King and two Pawns is almost always an easy win, but some positions require the knowledge of opposition and the rule of the square.
For an introduction to King and Pawn endgames, watch the video on opposition:
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There are two main things you have to remember about king and two pawns vs king endgames. Firstly, they are winning unless you have doubled pawns and your opponent’s king is much closer to them than yours, and can capture them both.
Secondly, one principle simplifies understanding them significantly – the rule of the common square. That rule states that if the common square of the two pawns (drawn by using the two pawns as corners) includes the queening rank, the pawns don’t need the support of the king to win. If the square does include the eight/first rank, the pawns can just move up the board and one of them will inevitably queen.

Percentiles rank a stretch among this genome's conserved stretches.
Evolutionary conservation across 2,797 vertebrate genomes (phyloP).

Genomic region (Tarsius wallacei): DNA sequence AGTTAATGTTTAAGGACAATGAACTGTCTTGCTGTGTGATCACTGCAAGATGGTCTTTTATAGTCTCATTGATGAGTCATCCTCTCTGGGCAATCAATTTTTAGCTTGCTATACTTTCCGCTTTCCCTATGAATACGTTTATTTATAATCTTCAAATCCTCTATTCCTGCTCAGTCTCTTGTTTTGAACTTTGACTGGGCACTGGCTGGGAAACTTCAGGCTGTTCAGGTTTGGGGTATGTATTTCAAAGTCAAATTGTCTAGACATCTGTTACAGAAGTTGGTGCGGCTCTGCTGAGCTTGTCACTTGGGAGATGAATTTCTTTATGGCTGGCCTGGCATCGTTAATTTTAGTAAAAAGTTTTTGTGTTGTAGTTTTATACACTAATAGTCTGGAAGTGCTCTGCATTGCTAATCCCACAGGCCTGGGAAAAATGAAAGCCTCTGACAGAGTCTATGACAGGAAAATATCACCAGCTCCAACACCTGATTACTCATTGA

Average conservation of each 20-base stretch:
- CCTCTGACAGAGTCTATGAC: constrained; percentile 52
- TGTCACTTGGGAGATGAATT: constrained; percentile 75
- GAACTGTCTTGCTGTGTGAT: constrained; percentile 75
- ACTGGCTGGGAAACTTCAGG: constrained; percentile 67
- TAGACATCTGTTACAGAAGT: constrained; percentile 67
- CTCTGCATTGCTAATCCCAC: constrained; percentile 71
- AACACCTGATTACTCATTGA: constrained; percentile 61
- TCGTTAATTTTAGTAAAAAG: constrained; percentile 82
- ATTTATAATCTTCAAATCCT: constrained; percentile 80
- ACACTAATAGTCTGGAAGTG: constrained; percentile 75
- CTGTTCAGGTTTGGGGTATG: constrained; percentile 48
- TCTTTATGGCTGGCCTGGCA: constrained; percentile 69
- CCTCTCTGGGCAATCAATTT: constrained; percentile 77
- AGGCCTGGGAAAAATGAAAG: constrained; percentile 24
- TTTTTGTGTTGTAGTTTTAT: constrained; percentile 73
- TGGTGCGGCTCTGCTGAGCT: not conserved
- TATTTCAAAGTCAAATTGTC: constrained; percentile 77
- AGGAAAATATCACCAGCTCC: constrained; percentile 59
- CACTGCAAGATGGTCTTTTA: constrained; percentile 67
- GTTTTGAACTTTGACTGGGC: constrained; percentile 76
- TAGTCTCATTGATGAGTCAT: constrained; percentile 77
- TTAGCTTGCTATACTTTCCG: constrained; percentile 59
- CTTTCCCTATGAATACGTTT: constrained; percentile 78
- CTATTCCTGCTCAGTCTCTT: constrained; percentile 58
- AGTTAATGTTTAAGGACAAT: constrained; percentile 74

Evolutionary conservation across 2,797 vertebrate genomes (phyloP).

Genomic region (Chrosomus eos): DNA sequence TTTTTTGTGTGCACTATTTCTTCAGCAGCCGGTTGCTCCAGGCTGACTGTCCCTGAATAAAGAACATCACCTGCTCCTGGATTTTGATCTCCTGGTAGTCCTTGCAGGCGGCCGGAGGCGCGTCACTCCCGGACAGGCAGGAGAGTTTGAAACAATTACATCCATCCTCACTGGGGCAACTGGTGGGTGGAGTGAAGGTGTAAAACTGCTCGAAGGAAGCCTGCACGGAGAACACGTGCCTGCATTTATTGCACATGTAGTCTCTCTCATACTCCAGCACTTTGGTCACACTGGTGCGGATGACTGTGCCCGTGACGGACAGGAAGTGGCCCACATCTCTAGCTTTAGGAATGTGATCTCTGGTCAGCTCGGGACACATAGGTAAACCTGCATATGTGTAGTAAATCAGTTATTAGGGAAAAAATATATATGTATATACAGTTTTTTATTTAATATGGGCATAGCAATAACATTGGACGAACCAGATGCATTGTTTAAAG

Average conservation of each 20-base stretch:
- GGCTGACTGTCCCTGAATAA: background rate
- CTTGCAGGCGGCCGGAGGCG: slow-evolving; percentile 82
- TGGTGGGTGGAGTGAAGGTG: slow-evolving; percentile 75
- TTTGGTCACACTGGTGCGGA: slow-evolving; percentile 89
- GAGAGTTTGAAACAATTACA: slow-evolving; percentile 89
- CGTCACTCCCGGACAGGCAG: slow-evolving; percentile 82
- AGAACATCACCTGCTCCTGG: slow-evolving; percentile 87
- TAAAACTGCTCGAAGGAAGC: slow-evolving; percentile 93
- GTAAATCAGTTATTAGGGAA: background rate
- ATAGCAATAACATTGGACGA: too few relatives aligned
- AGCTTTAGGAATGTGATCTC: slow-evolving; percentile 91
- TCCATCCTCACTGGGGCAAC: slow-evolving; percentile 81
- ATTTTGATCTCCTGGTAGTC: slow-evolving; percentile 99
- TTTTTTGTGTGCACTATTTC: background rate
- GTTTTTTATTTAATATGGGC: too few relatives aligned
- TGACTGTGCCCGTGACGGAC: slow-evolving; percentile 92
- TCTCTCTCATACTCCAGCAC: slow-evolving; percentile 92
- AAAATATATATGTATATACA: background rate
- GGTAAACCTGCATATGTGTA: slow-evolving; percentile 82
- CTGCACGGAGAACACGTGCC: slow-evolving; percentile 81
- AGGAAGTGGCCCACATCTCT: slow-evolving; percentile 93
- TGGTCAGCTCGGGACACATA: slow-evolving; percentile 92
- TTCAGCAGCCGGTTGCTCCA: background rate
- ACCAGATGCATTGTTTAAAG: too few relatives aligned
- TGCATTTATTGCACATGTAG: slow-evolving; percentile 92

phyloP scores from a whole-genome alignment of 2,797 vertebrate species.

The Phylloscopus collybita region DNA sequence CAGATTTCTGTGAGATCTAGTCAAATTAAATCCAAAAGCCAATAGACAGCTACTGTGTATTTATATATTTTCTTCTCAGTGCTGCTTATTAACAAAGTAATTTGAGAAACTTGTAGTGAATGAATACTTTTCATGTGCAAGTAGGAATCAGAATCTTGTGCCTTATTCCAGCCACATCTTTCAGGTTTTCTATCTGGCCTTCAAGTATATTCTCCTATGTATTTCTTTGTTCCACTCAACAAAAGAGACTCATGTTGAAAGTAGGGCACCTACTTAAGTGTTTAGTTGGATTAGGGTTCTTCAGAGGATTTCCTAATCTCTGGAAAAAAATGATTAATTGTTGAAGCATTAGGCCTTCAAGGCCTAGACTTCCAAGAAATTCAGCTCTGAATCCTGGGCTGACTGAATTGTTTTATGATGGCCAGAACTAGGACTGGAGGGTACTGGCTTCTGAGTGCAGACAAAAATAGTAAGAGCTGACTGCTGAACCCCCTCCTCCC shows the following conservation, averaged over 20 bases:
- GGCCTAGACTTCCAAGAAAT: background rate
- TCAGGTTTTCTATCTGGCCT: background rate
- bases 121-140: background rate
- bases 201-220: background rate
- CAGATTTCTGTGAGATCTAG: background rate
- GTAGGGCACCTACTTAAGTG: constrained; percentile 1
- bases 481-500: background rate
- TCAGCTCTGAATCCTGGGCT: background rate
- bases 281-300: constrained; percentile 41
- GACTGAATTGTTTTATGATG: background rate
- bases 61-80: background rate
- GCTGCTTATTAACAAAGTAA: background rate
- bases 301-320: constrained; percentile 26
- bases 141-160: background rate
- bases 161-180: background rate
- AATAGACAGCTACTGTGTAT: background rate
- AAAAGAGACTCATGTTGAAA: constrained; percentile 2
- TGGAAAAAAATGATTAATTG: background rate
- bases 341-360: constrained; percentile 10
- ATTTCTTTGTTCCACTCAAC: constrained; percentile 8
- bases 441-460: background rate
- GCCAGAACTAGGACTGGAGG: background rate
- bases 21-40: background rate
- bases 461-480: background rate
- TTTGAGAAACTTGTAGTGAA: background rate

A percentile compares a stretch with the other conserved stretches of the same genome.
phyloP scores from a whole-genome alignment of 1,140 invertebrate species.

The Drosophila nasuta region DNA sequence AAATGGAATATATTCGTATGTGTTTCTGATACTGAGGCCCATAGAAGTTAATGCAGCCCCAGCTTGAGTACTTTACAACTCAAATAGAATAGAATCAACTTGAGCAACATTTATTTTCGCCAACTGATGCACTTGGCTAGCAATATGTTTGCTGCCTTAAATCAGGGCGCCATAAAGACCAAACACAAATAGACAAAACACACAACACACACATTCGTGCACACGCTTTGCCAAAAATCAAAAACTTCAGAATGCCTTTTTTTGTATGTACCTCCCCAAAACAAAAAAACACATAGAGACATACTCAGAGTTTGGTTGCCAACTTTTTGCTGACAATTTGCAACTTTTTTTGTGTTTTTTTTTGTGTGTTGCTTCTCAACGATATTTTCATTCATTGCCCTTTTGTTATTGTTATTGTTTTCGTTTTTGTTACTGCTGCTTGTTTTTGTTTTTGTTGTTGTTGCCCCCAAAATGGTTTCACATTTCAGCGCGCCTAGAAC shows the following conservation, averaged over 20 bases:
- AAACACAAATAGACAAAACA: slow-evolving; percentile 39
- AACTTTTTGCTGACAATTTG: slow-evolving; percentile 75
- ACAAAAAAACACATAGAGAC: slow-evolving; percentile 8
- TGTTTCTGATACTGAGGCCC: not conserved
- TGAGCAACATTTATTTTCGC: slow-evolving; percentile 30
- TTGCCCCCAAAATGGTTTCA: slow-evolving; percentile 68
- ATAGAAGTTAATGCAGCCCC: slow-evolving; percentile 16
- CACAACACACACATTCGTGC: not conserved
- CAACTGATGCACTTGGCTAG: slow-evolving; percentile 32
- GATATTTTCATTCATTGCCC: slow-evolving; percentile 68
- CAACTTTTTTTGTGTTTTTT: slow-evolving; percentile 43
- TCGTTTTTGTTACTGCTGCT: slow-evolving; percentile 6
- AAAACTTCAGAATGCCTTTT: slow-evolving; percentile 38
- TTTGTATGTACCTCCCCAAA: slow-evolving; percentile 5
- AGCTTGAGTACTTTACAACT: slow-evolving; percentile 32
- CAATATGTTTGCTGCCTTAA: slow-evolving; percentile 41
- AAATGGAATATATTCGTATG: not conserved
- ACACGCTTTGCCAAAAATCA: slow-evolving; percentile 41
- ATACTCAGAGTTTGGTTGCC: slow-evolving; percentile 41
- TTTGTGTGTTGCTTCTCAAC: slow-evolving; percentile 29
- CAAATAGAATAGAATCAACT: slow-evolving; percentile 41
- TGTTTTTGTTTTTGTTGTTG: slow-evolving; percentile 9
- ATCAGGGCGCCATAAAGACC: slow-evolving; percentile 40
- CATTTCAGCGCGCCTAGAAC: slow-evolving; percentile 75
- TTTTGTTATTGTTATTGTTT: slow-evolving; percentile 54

If, however, their common square does not comprise the queening rank, their king is going to have to come to their aid for them to promote. One thing has to be emphasized here – the opponent’s king cannot capture them even if your king is far away regardless of how many squares apart they are! The best it can do is wait for your king to come up the board and herd the pawns.
Doubled pawns require some finesse. You will be applying the rule of opposition, the rule of the square and the principle of critical squares to win. The difference from King and pawn vs King endings is that you are always going to be able to get the extra tempo you need to gain opposition because you can always move the front pawn to make room for the bottom one to move!